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Do NY Courts Consider Social Media Posts Public or Private?

Do NY Courts Consider Social Media Posts Public or Private?

William S. Maseroni's picture

As we all know all know social media sites such as Facebook, MySpace, Twitter LinkedIn has become an intricate part of our lives. These sites allow us to connect to our colleges, new and old friends and professional acquaintances on a daily basis. We openly share our opinions, daily struggles, health, current and future plans and pictures. Sharing this personal information can be virtually instantaneous and, of course, worldwide. It is estimated that there over 800 million registered Facebook users worldwide and there are over 150 million tweets every day. As social media has grown so has their use by insurance companies that want to know more about the people they insure. Disability, medical liability and workers compensation insurers now regularly use Facebook & Twitter to uncover fraud.

Here are some very interesting facts:

Facebook

  • 800 million active users
  • More than 50% of the active users log on each and every day
  • The average user has 130 friends
  • The average user is connected to 80 community pages, events and groups
  • Over 200 billion posts are liked or commented on each day.

Twitter

  • Over 100 million active users
  • More than half log on each day - Approximately 55 million
  • 40 % of active users log in to read about what is happening in their world.

LinkedIn

  • More that 120 million users
  • Operates the world’s largest professional network on the internet
  • More that 2 million companies have LinkedIn company pages
  • LinkedIn counts executive from all 2011 fortune 500 companies as members.
  • Its corporate hiring solution are used by 75 of fortune 100 companies
  • LinkedIn represents a valuable demographic for marketers with an affluent and influential membership
    These are staggering statistics. With this amount of growth and vast information it canbe quite useful tool for investigators and others.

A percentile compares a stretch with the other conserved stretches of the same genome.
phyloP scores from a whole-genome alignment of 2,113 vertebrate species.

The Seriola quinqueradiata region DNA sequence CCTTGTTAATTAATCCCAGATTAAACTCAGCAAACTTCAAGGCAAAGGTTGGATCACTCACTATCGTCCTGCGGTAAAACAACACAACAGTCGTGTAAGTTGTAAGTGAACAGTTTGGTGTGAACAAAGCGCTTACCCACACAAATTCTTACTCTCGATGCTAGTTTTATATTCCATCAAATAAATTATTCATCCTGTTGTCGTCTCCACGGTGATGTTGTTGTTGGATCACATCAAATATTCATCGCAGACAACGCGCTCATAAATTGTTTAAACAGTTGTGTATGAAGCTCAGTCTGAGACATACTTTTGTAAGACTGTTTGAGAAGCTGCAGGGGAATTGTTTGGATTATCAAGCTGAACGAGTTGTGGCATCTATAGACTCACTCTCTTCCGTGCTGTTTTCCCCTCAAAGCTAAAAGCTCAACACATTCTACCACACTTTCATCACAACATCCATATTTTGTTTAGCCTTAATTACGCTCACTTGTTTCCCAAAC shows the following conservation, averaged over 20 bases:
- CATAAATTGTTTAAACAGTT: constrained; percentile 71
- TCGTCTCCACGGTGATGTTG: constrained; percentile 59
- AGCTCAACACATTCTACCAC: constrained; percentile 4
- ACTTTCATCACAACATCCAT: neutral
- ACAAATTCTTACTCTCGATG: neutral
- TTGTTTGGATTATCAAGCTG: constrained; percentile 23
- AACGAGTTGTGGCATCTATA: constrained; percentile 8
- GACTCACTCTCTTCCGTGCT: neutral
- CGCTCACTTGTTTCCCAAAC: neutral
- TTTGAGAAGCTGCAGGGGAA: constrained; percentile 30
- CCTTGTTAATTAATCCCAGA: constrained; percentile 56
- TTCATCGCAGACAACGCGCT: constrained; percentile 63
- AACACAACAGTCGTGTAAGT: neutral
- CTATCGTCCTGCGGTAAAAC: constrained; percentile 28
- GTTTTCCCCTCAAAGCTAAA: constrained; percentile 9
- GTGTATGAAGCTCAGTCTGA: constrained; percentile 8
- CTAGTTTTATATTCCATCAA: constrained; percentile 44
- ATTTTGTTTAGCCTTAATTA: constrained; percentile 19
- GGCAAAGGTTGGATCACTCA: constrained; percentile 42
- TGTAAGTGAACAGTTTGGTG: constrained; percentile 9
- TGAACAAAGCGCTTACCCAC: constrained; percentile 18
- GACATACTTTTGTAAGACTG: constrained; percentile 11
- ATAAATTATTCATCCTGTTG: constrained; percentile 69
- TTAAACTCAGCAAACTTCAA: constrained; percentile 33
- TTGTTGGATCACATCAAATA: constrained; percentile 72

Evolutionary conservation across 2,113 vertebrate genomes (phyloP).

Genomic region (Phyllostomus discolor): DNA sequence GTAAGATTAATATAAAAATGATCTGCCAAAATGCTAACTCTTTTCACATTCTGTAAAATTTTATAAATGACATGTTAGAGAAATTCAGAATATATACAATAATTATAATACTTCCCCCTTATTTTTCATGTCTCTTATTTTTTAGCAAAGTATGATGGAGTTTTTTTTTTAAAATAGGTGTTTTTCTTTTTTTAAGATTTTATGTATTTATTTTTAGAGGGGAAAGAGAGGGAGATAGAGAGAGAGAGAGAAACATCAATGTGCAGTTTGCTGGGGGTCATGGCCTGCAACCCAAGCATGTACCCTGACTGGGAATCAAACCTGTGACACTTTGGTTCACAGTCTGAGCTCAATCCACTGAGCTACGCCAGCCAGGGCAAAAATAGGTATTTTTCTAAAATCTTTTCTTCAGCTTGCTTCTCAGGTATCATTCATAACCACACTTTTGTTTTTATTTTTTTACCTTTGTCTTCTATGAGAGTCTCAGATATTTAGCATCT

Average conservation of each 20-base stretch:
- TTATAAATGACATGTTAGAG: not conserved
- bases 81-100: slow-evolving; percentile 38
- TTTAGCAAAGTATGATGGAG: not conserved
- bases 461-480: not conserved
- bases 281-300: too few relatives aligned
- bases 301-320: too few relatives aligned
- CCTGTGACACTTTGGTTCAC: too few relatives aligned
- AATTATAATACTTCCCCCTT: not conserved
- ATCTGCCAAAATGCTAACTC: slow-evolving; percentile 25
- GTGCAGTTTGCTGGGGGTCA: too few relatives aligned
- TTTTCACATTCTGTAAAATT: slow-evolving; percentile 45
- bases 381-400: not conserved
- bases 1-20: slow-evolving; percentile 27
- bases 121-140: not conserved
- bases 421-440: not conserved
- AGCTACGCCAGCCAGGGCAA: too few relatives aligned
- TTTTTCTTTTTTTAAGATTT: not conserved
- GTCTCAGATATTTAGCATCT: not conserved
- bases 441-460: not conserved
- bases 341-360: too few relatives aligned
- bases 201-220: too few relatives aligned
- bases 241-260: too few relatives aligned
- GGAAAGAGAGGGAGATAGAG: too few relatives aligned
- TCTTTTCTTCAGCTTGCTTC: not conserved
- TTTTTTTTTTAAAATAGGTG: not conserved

Law enforcement, attorneys and private investigators use social media sites as a tool to obtain useful information on people that can be used for future litigation. As a result courts have been forced to decide whether information that parties to a lawsuit have made available via social media is discoverable. The recent decision in Romano v. Steelcase Inc. sheds significant light on that issue under New York law. Courts have to decide if the evidence or information from social media sites that is brought forth to the court by parties to the lawsuit is discoverable. Analysis of the discoverability of social media content begins with CPLR 3101, which provides for full disclosure of all non-privileged matter that is both material and necessary to the defense or prosecution of an action. This means that trial courts have broad discretion when supervising pretrial discovery, including in determining what is material and necessary. The courts have decided that something is “necessary” for purposes of pretrial discovery when it is needed, even if it is not indispensable. Courts have said that, together, the “material and necessary” standard should be interpreted liberally, requiring disclosure of any facts bearing on the controversy that will assist preparation for trial by sharpening the issues and reducing delay and prolixity. The test is one of “usefulness and reason.

In the Romano v Steelcase Inc. case the court considered all of these principles when it concluded that disclosure of portions of the Plaintiff, Romano’s Facebook & MySpace accounts was warranted.
Let me a briefly as possible describe the circumstances of the Romano v Steelcase Inc. case.

The plaintiff, Romano brought suit against Steelcase for personal injuries she claimed she suffered. Steelcase reviewed the public portions of the plaintiff’s MySpace and Facebook pages and discovered revealed that the plaintiff had an active lifestyle during the time period she claimed her injuries prohibited such activity.